Free OCR solution on OS X
Tesseract OCR is probably the best open source OCR engine available. It allows you to convert text from an image.
I suppose you already have homebrew installed. If not, copy and paste this into Terminal.
ruby -e "$(curl -fsSL https://raw.github.com/mxcl/homebrew/go)"
Once you got homebrew, installing tesseract is as simple as
brew install tesseract
Automate the process
tesseract accepts input as image. If you input is PDF, you will have to convert it to image first, perferably TIFF format. You probably will want to automate this process with Automator.
Fire up Automator and create a new application.
Search for the action “Render PDF Pages as Images” and drag it to the right. Change the format to TIFF and increase DPI to 300 (The higher, the better accuracy rate)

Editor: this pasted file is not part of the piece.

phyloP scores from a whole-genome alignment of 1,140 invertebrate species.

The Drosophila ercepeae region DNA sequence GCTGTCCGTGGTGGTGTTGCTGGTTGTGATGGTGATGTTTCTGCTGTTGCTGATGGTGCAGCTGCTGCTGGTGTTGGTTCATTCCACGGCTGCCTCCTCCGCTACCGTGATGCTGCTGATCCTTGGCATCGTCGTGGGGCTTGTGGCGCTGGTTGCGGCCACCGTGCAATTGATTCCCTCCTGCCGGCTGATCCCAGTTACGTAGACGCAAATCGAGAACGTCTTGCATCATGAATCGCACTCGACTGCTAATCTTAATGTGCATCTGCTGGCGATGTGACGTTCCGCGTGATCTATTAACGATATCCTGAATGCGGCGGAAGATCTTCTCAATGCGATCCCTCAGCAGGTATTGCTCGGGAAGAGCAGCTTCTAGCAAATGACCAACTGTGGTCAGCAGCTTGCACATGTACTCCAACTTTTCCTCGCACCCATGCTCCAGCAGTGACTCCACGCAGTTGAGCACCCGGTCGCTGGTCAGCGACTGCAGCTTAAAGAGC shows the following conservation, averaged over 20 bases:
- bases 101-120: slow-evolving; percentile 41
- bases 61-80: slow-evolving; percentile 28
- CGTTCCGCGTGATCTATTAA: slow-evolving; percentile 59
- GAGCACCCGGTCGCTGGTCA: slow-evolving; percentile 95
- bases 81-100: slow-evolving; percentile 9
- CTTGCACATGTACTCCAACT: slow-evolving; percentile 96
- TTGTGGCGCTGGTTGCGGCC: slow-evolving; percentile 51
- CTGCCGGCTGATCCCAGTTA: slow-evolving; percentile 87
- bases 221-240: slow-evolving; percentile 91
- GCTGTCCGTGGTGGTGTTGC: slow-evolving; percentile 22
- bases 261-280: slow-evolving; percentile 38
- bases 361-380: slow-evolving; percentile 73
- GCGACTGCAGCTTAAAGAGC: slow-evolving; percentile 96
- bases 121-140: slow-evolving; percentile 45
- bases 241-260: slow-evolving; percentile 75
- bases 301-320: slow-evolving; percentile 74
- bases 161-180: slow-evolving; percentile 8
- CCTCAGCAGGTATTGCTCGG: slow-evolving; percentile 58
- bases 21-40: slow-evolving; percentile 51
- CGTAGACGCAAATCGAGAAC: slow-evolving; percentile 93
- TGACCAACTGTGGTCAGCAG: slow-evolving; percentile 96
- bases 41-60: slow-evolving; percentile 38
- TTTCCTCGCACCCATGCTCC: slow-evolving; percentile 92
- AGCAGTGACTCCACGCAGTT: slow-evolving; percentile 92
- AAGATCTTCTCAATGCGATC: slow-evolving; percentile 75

Search and drag action “Rename Finder Items” to the workflow on the right and change it as the following image. Remember to tick “Make all number 4 digits long” just to ensure the numbering is right if you got lots of pages in the PDF file.
Add action “Move Finder Items” to the workflow. Select your desired folder as you see fit.
Now, this is the part where where OCR begins. We will convert each image to text by passing each image to tesseract. We then will append the output to our
output.txt file. Remember to change
tesseract path according to your tesseract version number. (It’s 3.02.02 as of this post)
The last step in the script is removing the images and the buffered text files. It’s optional.
rm ~/Desktop/out.txt for f in "$@" do /usr/local/Cellar/tesseract/3.02.02/bin/tesseract "$f" "$f" cat "$f.txt" >> ~/Desktop/out.txt rm "$f" "$f.txt" done
The last step looks like this in Automator
Save this Automator workflow to Desktop or wherever you want.
Next time you need to OCR a PDF document, just drag and drop it over the application’s icon. The output text will be saved as
output.txt on Desktop.